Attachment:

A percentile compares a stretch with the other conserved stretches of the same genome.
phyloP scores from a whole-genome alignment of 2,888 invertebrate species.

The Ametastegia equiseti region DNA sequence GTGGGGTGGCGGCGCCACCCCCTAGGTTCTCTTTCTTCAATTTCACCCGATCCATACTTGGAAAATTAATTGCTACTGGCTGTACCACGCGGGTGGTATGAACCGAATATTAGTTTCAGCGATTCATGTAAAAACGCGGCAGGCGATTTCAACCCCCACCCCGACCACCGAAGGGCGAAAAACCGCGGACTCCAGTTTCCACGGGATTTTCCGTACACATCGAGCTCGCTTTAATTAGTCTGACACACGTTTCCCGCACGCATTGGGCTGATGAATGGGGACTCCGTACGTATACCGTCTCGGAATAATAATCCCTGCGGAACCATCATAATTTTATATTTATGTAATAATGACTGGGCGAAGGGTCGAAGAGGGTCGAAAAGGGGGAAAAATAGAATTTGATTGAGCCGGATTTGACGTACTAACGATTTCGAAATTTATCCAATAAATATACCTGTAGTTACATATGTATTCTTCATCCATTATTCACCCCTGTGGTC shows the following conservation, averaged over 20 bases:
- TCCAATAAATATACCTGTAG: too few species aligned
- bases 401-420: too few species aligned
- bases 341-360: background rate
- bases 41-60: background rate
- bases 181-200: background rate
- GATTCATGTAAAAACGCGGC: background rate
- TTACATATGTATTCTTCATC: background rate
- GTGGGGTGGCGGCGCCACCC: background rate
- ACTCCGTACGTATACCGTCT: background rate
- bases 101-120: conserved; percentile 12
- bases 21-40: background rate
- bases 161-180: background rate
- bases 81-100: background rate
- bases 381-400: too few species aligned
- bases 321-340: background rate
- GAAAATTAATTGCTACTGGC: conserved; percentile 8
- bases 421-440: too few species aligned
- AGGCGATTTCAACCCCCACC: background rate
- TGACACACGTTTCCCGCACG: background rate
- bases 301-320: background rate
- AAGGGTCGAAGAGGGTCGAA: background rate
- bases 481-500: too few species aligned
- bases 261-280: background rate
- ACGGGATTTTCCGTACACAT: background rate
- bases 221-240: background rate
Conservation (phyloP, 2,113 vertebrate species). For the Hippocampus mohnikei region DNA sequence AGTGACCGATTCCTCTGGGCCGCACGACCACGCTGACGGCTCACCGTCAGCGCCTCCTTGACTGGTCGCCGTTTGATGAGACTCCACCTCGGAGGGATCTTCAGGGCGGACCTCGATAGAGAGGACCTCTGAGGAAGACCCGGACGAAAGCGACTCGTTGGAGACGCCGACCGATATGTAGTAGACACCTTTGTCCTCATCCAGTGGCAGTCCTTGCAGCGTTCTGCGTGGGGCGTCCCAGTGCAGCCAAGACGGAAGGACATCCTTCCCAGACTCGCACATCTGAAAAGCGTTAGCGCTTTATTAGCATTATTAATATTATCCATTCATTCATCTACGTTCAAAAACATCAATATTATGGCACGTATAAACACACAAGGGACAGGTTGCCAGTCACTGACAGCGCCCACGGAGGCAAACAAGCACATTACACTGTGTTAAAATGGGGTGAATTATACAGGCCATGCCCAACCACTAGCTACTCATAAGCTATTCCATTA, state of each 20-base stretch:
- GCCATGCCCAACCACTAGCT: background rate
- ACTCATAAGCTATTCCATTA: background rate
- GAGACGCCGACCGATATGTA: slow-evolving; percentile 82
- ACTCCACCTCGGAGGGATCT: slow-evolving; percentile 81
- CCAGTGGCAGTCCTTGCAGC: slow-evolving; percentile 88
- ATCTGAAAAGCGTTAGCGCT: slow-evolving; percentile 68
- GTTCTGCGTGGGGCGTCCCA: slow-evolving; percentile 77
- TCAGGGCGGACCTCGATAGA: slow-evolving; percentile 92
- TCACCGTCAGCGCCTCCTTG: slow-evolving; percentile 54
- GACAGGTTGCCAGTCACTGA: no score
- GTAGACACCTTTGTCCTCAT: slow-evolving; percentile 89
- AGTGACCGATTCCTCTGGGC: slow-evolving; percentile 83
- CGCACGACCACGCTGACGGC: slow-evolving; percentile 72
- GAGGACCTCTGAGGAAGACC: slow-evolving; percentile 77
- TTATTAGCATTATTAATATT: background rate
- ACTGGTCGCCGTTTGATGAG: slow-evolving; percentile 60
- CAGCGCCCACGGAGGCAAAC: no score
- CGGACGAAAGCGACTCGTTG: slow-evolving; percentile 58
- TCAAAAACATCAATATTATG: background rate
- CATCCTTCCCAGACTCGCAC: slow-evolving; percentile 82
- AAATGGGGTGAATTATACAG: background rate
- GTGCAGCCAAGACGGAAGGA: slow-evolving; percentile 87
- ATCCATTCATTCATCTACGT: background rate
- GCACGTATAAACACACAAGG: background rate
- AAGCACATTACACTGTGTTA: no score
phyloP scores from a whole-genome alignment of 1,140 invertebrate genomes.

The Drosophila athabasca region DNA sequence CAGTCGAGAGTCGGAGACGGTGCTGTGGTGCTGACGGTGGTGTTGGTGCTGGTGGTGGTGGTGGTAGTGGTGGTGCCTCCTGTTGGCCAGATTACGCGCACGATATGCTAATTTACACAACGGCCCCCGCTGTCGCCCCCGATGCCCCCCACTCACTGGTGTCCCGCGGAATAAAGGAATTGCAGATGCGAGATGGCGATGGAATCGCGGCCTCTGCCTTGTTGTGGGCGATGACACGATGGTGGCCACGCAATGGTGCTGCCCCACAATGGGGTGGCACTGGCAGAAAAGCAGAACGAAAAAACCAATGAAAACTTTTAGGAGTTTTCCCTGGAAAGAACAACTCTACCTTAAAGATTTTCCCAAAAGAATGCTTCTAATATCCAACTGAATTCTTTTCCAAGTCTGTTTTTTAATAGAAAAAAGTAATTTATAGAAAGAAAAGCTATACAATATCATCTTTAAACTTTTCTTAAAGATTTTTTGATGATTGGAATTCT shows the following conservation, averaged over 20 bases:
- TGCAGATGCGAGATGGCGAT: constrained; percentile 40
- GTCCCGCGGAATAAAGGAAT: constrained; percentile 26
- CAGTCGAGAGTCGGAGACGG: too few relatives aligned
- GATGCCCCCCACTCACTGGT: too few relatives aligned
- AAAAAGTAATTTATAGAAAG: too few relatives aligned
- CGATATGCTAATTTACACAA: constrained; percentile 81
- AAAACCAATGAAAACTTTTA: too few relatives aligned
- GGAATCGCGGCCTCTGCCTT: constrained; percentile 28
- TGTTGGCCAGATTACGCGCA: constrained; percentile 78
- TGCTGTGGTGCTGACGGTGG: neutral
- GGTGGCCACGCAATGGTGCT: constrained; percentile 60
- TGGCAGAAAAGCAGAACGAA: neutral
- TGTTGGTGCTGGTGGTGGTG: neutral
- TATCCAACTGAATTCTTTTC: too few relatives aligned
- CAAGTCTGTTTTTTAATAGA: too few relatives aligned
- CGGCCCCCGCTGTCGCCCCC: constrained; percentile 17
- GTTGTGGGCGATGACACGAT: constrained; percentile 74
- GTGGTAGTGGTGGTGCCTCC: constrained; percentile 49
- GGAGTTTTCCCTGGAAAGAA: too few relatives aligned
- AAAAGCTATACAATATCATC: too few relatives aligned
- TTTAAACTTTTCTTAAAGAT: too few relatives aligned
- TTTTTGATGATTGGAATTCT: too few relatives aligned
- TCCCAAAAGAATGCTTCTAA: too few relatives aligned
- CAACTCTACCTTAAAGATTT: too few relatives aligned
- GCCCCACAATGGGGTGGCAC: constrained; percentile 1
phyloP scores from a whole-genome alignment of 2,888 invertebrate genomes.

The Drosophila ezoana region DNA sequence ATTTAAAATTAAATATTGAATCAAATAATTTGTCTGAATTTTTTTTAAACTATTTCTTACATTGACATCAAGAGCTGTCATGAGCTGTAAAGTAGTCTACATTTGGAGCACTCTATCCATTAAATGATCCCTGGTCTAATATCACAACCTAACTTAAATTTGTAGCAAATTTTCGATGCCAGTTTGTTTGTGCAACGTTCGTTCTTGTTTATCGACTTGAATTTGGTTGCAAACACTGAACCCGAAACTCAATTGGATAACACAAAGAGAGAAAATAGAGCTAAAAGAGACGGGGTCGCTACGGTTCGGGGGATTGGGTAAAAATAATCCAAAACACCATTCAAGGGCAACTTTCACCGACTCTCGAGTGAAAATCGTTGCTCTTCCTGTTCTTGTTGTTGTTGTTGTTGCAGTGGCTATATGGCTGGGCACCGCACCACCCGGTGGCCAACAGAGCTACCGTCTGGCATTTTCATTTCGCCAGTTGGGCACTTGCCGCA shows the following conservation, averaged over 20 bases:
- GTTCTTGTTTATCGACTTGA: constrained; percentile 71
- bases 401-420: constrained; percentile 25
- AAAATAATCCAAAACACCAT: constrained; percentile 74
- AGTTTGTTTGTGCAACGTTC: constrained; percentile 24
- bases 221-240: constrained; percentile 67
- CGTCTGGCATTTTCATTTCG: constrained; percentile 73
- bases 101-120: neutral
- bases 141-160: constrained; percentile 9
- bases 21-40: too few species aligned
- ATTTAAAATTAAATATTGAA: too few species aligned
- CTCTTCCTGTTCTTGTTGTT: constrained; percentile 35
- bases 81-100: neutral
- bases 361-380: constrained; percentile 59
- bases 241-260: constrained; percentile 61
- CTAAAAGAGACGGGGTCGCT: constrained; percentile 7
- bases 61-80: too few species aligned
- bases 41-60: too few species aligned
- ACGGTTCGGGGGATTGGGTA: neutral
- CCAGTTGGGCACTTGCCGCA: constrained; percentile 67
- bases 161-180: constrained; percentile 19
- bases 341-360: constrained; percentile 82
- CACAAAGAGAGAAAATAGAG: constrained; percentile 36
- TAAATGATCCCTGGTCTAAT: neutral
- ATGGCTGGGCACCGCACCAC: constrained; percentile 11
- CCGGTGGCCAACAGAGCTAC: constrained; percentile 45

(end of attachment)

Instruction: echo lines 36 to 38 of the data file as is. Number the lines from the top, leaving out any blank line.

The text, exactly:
- GTTCTGCGTGGGGCGTCCCA: slow-evolving; percentile 77
- TCAGGGCGGACCTCGATAGA: slow-evolving; percentile 92
- TCACCGTCAGCGCCTCCTTG: slow-evolving; percentile 54